by Fred Perkins
Posted 1/21/2013 12:00 am
Updated 11 months ago
At the heart of a business acquisition is the valuation of the business itself, and on this, sellers and buyers may be far apart. The seller usually points to strong growth trends or an industry with positive momentum, and the buyer might emphasize uncertainties in financials and risk in the marketplace. Sellers’ expectations on valuation are sometimes high, while buyers may be hesitant to pay premium value for the businesses without some guarantee of performance.
When there is a difference in valuation but both parties desire to get the deal done, an earnout may be used to bridge the gap. An earnout is an option for the buyer to condition a portion of the purchase price on future performance of the business. By shifting payment of a portion of the purchase price to a future date and then only if certain conditions and terms are met, the seller can maximize the value of the business, and the buyer can reduce risk.
Earnouts can be extremely complicated or relatively simple, depending on the transaction, but they are never cookie-cutter and have a relatively high risk of future litigation or arbitration unless carefully considered, crafted and documented on the front end.
An earnout provision may be included in the initial letter of intent or come into the negotiations at later stages if valuation becomes an issue after due diligence. The valuation of the business may differ between the parties because the business is too young to allow for an accurate prediction of its future performance or there may be uncertainty in the market in the industry.
The term of an earnout is typically 1-3 years and generally 15-30 percent or more of the total consideration may be tied to the agreed upon metrics. The seller usually continues to remain involved in the business for the period of the earnout to ensure that economic or performance incentives are achieved. But the buyer controls the business after the transaction, so the buyer might take actions or make changes to the business that may seem to harm the seller’s ability to meet the conditions of the earnout.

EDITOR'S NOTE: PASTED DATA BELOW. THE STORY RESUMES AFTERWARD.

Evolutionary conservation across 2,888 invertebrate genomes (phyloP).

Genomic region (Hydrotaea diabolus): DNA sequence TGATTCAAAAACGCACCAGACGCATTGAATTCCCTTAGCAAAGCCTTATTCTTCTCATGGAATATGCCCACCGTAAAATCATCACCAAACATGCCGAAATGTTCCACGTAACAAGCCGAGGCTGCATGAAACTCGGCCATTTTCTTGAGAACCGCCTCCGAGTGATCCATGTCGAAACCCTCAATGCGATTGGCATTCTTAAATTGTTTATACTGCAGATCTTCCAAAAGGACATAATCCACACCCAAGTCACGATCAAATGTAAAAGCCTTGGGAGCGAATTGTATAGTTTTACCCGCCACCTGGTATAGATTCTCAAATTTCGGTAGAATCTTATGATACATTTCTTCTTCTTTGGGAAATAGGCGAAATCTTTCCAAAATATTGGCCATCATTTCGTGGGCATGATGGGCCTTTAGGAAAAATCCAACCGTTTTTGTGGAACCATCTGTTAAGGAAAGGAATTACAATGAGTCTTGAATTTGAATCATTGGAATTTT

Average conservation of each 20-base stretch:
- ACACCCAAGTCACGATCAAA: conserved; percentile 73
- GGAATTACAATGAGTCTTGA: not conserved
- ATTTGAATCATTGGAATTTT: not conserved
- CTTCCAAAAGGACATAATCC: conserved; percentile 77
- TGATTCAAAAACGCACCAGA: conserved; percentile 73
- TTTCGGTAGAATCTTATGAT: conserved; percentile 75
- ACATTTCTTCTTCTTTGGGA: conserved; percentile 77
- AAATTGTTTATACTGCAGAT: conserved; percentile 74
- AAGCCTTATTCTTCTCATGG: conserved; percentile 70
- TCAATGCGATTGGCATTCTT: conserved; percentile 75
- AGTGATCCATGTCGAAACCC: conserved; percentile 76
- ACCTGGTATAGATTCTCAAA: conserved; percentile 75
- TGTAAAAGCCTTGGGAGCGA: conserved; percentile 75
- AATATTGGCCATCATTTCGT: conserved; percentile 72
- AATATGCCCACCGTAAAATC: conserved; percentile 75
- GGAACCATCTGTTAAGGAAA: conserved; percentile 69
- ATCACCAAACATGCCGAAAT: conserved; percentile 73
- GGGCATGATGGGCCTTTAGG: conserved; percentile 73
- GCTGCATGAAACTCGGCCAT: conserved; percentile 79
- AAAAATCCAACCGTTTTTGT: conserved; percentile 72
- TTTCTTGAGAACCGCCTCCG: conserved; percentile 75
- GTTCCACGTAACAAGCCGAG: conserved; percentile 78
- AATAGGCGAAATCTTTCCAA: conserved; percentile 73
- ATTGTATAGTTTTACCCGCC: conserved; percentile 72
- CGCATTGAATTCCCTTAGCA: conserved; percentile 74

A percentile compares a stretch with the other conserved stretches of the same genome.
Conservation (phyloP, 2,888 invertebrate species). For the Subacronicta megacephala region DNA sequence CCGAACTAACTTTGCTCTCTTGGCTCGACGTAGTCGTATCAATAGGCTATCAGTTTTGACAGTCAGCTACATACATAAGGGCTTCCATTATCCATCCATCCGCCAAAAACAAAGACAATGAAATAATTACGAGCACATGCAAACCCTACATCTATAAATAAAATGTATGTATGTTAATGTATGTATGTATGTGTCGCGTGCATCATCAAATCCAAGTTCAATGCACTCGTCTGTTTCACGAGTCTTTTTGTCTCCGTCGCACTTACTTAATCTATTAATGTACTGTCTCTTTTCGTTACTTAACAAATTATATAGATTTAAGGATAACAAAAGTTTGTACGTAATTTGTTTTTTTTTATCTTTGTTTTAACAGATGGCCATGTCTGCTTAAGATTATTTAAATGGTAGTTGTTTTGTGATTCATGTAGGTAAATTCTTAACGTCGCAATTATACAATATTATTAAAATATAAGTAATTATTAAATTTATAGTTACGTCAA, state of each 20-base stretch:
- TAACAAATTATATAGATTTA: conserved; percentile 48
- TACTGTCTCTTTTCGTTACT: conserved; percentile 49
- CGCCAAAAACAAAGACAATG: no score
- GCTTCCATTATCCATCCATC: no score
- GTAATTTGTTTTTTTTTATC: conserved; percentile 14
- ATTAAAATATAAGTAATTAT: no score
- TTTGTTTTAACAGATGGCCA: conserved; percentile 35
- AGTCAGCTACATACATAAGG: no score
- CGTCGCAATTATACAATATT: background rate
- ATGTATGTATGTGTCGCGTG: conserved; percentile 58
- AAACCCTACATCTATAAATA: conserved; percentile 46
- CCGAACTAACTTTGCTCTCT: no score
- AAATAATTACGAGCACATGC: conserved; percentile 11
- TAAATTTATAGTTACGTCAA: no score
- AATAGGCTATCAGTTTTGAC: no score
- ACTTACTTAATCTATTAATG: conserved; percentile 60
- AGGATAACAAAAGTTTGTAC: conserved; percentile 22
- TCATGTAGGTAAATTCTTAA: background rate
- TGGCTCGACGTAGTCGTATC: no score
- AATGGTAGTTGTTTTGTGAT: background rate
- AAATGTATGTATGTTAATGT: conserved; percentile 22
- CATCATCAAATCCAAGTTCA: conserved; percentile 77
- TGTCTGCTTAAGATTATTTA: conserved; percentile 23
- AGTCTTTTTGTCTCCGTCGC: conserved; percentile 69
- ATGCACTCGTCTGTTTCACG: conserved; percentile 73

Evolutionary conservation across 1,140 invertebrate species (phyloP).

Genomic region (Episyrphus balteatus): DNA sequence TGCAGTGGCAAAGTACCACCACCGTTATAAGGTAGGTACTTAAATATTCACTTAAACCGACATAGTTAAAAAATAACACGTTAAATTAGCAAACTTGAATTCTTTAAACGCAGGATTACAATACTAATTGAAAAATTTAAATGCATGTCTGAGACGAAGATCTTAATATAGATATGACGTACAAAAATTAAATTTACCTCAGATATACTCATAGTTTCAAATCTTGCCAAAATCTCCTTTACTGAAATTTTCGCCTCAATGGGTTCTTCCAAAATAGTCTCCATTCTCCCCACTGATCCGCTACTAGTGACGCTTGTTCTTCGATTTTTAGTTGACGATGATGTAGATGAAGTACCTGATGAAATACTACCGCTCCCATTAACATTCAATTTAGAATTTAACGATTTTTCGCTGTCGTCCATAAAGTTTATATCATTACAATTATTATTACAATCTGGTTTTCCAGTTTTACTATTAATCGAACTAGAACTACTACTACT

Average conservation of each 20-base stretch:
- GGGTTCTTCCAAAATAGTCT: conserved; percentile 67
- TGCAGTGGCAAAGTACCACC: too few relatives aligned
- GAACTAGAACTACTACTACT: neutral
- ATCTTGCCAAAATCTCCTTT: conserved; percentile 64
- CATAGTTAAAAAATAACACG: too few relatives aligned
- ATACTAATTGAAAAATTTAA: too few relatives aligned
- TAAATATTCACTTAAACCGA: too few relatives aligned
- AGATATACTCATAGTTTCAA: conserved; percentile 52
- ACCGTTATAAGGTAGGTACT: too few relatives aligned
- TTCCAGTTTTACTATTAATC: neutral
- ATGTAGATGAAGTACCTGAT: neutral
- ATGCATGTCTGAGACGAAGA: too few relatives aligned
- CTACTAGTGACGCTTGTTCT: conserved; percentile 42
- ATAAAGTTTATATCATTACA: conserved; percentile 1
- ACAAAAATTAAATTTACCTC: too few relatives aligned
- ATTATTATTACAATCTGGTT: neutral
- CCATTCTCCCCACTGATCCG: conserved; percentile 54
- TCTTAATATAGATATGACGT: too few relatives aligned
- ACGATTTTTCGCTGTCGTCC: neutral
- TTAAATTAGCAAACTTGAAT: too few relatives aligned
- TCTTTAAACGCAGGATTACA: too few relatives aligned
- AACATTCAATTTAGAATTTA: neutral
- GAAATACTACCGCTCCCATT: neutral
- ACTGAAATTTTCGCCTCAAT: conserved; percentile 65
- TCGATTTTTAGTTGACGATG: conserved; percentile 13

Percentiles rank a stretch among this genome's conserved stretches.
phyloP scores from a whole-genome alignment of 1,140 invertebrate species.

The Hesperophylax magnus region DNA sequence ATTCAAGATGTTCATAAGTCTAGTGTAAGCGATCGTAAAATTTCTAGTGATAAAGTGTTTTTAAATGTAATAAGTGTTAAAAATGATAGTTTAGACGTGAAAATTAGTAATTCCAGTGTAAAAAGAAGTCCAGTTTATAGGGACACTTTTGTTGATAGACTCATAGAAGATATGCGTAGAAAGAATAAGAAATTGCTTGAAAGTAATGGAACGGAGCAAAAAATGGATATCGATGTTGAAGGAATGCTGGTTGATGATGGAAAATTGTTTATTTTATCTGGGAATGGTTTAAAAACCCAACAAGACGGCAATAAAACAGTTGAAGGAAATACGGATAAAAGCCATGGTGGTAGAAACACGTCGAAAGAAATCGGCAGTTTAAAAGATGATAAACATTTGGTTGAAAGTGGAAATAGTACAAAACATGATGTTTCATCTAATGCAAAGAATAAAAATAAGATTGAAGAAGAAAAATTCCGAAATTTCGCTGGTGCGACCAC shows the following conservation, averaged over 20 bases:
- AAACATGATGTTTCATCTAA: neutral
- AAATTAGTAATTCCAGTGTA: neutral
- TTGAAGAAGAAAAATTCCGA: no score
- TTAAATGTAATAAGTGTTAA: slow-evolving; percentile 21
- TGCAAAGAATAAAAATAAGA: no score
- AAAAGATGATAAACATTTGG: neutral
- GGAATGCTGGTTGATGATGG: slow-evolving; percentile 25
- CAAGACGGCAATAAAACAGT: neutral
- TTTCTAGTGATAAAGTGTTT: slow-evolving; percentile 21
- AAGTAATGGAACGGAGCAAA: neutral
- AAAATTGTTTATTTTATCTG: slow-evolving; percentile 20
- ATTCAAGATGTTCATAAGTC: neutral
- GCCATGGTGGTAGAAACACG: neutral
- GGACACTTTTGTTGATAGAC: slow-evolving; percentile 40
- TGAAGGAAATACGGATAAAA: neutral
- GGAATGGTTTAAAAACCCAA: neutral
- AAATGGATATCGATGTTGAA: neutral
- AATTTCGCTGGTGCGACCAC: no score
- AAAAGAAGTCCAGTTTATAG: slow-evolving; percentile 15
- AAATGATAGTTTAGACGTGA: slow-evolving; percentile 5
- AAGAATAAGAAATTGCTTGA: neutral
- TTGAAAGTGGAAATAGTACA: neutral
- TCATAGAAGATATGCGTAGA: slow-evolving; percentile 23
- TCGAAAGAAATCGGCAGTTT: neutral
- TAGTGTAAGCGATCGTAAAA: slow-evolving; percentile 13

Accordingly, the seller should require the buyer to run the business as it was run prior to the transaction by maintaining a similar level of funding, a minimum number of sales people, key employees, limiting additional overhead, etc., or make adjustments to the calculation in the event changes are made by the buyer. The likelihood of dispute increases with the complexity of the calculation of the earnout.
Sellers should seek counsel to ensure that the provisions of an earnout do not put the consideration tied to the earnout at risk. Buyers should be aware that such provisions often result in litigation or dispute resolution. Many times the verification of the seller’s performance leaves room for uncertainty, and the parties’ initial inability to agree on valuation is simply delayed into the future.
The metrics used to measure the performance for payment must be clearly defined and understood by both parties. Metrics may include economic earnouts (future revenue, gross profit or EBITDA) or performance earnouts (goals not directly linked to financial performance, such as product development, patent approvals, securing a large contract, etc.). Typically, sellers will prefer metrics based on revenue and buyers will tend to prefer metrics based on net income so that costs will be contained in generating new revenue. Each of these metrics can be manipulated by the buyer after the transaction, so the seller should include various protections in the purchase agreement or earnout agreement.
It is important to identify and negotiate any specific circumstances that might impact the seller’s ability to satisfy the conditions of the earnout. Unique tax issues should be addressed in advance by the parties’ tax accountants or tax attorneys.
While earnout provisions may create disputes between buyers and sellers after the transaction is closed, there are many benefits to such provisions if negotiated, structured and documented properly.
Fred M. Perkins III is an attorney of counsel with Wright Lindsey & Jennings of Little Rock, where his practice focuses on mergers and acquisitions, corporate finance, securities, real estate development and general commercial transactions. He was previously an investment banker with Stephens Inc. and an executive with Acxiom Corp. Email him at FPerkins@WLJ.com.